Editorials, Opinion

State’s unfulfilled promises don’t bode well for future business

As hard as it may be to imagine, the sprawling 330,000-square-foot Mountaintop Beverage facility is a fraction of the size it could be. 

The business specializing in shelf-stable milk, coffee products, protein shakes and plant-based beverages has already started production, but its CEO, Jeffrey Sokal, says it could be doing so much more. After all, they designed a 750,000-square-foot facility — but the promised infrastructure that would allow the bottling center to expand to full capacity hasn’t been delivered.  

As an incentive to bring Mountaintop Beverage to West Virginia, the state promised better interstate access for Mountaintop’s trucks. That “better access” is supposed to take the form of the Harmony Grove interchange, connecting the Morgantown Industrial Park to Interstate 79, so trucks don’t have to drive through Westover.  

Back in February, the Monongalia County Commission was told by the Division of Highways the Harmony Grove project was four years out. This month, Glenn Adrian, co-owner of the MIP, said he’s hopeful the new interchange will be under construction in 2024 and open in 2025. 

We hope Adrian’s estimate turns out to be the correct one. 

We know there are millions of miles of existing roads in West Virginia that need work just to be passable. And we know there is limited time, money, resources and personnel to get all that work done, let alone start any major projects. But if West Virginia wants to promote itself as a business-friendly state, it needs to make the Harmony Grove interchange a priority.  

As Delegate Joe Statler has said, the rest of the state looks at Monongalia County and Morgantown, and “that look that comes across everybody’s face is ‘You guys are the people with the golden spoon in your mouth. How dare you come and ask us for anything. You have everything you need now.’ ” And that mentality has impacted the timeline for Harmony Grove.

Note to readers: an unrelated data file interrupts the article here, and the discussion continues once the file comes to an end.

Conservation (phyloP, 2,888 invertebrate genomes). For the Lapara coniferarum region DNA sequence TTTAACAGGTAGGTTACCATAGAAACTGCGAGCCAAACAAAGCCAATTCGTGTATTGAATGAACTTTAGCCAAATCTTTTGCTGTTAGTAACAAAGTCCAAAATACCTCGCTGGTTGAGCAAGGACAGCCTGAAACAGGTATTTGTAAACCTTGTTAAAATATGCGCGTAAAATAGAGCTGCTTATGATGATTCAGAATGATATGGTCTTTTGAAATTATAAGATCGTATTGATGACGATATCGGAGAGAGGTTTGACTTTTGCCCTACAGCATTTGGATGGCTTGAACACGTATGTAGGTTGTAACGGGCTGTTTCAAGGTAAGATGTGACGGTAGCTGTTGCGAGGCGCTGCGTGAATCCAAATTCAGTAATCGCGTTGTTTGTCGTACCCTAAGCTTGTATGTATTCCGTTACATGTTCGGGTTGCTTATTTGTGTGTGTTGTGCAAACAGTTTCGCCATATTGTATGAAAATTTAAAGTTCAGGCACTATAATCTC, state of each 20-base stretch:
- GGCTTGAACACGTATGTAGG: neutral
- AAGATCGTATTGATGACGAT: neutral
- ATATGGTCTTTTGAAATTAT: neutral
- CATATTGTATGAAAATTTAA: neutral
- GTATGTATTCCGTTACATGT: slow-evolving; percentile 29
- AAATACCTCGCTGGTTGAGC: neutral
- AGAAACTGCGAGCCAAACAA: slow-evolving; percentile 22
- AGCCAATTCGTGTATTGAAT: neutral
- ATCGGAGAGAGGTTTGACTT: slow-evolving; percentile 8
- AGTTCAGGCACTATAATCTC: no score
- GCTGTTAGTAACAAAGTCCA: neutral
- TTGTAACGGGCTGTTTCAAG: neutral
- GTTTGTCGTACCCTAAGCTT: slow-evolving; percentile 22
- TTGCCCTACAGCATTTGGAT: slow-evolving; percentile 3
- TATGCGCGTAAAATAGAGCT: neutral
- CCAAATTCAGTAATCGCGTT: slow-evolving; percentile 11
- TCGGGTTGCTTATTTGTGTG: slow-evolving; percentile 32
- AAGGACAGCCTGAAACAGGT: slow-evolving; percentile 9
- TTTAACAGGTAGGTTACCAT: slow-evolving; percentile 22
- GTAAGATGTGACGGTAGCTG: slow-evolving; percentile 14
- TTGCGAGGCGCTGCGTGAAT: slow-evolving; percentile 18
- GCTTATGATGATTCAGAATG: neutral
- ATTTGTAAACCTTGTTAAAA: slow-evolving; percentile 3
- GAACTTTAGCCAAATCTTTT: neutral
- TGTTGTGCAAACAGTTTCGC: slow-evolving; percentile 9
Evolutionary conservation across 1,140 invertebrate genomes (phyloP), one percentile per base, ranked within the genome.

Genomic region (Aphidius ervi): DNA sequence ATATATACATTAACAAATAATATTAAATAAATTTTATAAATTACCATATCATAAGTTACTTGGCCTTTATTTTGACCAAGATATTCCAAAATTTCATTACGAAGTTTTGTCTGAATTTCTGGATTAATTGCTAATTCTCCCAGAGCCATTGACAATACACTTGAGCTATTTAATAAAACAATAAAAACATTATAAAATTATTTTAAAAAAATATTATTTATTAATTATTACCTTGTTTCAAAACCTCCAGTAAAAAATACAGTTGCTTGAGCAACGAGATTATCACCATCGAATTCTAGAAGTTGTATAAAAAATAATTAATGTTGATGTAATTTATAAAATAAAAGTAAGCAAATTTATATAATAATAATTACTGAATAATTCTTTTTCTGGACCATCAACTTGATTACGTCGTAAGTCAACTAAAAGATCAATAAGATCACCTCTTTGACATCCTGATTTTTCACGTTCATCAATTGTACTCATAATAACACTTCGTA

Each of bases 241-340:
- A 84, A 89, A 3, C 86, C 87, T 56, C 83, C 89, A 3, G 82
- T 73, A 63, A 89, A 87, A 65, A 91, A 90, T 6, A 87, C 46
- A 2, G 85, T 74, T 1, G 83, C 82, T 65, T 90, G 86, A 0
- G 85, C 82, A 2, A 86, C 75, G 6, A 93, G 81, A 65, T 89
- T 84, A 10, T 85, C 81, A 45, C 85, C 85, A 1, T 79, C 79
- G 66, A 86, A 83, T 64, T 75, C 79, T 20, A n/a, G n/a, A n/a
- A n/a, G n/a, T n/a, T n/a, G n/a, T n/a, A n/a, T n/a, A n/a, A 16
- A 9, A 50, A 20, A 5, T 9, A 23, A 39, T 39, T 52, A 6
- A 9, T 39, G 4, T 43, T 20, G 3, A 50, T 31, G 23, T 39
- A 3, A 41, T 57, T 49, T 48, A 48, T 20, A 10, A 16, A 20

How does it make West Virginia look when it promises a business increased infrastructure if that company will locate here — then reneges on the deal? What does it say to companies when their projects are put on the back burner because they built in up-and-coming business areas?  

Sokal is enthusiastic about West Virginia and providing opportunity for West Virginians — but he’s still a businessman, and he’s indicated Mountaintop Beverage probably wouldn’t have come to the Mountain State if not for the promised interstate access.  

Deprioritizing the Harmony Grove interchange tells other businesses that West Virginia will make whatever promises it takes to convince a company to come here, but the state won’t honor its commitments once the business has set up shop. That is not a precedent an economically developing state should want to set.